what i've learned along the way
The cries of a wounded child . . .
Published on August 27, 2004 By lobsterhunter In Personal Relationships
I pulled her close to me as she reached out her hand towards her mother. "Why does she have to leave?", she kept asking. "I just want her to stay and spend time with me". These are the words of a deeply hurting eight year old, who hasn't seen her biological mom in over eight months. Trying to console a child who doesn't understand why her mom has abandon her has got to be the most excruciating experience I've endured.

The scene mentioned above is not only Sierra's story, but my story as well. I too have dealt with the loss and grief which results from having an absent parent. Because I have so much invested in her life, watching her suffer emotionally is almost unbearable. Her mother has no idea how much damage she is doing her extremely sensitive, impressionable heart.

When I try to make sense of this irrational situation, I only grow more bitter towards my own birth mother. At the age of two, my sibligs and I were removed from her care due to documented abuse. She was an addict who cared more about getting her next fix than she did about her own children. Unfortunately, she has yet to take responsibility for her choices, and if you were to ask her about the scenario surrounding our departure it would look more like this . . .

"You were stolen from me. I did nothing wrong. So I wasn't the model parent? Who is? I did the best I could. Sorry it wasn't good enough."

Now to the the "bleeding heart" out there who "feels her pain", I commend you. Four bratty kids, an abusive husband, and the drug monster knocking at her door, sure couldn't have been an easy load to carry. I'm not denying she had it rough, but I am a firm believer in choices, and just like Sierra's mom, she was given a hand to play. The cards were dealt, and she folded.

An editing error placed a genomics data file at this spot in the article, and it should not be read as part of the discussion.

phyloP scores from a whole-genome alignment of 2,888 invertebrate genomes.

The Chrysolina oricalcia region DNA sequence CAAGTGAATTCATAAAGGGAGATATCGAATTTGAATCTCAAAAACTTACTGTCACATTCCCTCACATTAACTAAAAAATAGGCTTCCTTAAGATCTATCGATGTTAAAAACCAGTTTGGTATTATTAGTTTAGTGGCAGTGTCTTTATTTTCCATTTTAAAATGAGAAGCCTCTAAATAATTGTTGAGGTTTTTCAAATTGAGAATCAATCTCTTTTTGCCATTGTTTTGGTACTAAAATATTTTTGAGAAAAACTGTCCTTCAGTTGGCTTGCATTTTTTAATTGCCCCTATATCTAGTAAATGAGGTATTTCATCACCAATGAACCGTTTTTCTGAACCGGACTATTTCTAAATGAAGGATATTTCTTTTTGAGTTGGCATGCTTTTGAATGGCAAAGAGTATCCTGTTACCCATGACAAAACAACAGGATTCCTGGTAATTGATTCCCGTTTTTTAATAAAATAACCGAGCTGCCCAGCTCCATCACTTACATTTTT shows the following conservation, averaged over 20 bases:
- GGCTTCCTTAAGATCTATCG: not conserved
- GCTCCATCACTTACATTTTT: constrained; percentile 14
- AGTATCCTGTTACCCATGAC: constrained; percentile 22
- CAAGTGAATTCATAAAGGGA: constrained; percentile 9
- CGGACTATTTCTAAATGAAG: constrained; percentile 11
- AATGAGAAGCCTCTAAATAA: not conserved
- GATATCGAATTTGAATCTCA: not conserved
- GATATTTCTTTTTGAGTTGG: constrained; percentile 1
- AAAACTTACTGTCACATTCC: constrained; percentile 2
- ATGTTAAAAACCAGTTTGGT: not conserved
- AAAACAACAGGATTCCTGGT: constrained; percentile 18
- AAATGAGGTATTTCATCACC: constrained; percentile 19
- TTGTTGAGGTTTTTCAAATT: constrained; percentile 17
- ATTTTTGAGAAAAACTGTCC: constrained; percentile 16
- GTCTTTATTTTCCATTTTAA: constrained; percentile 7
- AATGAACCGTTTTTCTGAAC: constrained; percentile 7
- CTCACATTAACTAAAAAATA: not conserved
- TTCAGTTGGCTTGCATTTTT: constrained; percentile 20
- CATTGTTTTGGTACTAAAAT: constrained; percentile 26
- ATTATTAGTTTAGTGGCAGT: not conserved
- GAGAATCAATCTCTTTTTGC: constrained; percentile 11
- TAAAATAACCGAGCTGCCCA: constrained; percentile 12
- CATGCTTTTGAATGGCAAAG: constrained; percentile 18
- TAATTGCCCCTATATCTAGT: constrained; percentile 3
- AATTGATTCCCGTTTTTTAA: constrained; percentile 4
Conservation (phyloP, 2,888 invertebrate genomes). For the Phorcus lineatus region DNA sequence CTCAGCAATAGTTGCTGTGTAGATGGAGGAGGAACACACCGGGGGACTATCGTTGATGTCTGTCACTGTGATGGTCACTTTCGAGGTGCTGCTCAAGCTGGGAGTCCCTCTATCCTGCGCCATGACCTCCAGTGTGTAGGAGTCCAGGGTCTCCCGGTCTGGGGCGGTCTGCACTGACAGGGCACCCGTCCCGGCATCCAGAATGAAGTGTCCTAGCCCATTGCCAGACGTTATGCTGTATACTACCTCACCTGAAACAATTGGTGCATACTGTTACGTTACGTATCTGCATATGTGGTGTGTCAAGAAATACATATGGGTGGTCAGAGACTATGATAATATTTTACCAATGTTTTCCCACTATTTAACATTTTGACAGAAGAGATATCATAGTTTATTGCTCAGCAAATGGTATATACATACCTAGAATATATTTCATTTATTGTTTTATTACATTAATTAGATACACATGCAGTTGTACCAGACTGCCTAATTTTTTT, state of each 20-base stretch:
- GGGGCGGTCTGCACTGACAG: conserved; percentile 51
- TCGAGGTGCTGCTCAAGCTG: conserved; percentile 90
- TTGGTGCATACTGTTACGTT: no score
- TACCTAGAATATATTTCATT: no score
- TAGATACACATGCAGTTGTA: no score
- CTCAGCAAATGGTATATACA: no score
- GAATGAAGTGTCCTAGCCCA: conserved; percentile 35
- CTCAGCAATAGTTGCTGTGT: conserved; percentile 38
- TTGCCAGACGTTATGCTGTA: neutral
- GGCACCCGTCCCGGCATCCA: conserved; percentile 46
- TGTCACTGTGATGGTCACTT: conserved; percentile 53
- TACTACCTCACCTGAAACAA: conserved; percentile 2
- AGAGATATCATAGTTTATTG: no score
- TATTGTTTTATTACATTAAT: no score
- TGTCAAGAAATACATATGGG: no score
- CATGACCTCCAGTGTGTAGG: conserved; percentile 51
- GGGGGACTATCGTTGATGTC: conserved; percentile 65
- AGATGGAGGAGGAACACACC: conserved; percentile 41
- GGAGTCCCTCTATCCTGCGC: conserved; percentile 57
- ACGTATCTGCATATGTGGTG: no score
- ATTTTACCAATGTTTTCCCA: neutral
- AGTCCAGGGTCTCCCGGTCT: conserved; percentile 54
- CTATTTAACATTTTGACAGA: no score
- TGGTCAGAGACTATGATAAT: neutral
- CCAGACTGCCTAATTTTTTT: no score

God entrusted my mom with a gift when He decided to create me. The Bible tells me he actually hand picked my mother's womb. Unfortunately, she chose to abandon and abuse the gift, rather than embrace the plan God had. I can't fully grasp this truth. I understand He had a bigger purpose, and when I have the opportunity to share my experience, strength, and hope with a bruised and broken eight year old, I can see value in the pain I was forced to endure. However, I do not think it is fair. Then again, life's not fair.

Sierra will struggle with believing she is lovable and worthy for the rest of her life. Her emotional intelligence is staggering, and I believe she is light years ahead of me in the recovery process. This is remarkable considering she is only eight, but maybe we were meant to learn God's truth together. When I get to opportunity to hold her when she's sobbing uncontrollably, I find healingI go back to the place when I am eight years old, and I "just want her to stay a little longer".

The connection between a child and it's biological mother will always be a mystery to me. There is something within each of us which longs to be fully and unconditionally loved by the person who brings us into this world. For reasons I have yet to understand, this was not the road God had for me. I continue to struggle with the effects of my mothers choices, and it kills me to know another little girl will have to endure the pain and confusion I face on a daily basis. Sierra has a journey to take, and it won't look exactly like mine, but I hope somewhere along the path, I can hold her and let her know there is a God whose love surpasses anything we can imagine!

P.S. For those of you who care, both Sierra and myself were "rescued" from our hell by amazing gaurdian angels. I have a Nora, and she has a Nana.

Comments
on Aug 27, 2004
Tenille: This made me cry. I can't imagine the pain you must feel in all this . . . you are such a blessing to Sierra, and maybe because of your love and your ability to understand what she is feeling and what she is experiencing, maybe she won't battle the feelings of unworthiness and abandonment that you have had to struggle with. I love you, girl, and I am so sorry to know that you are hurting, but even with that, I can see so much value in your presence in those girls' lives. You are such an amazing woman.
on Aug 27, 2004
Brandie. Thank you. I was leaving a response on your blog, while you were graciously sharing your heart on mine. Life sure is funny sometimes!
on Aug 28, 2004
Tenille, go rent the movie, "Uptown Girls" and watch it again, and put you and sierra in their places. And cry. That's always fun.

Trinitie
on Aug 28, 2004
Great suggestion. Perhaps I will take you up on it!
on Sep 03, 2004
Tenille, I don't think that you know what a strong lovely women you are. You are a lot like Nora in that way. God Bless you!!!!
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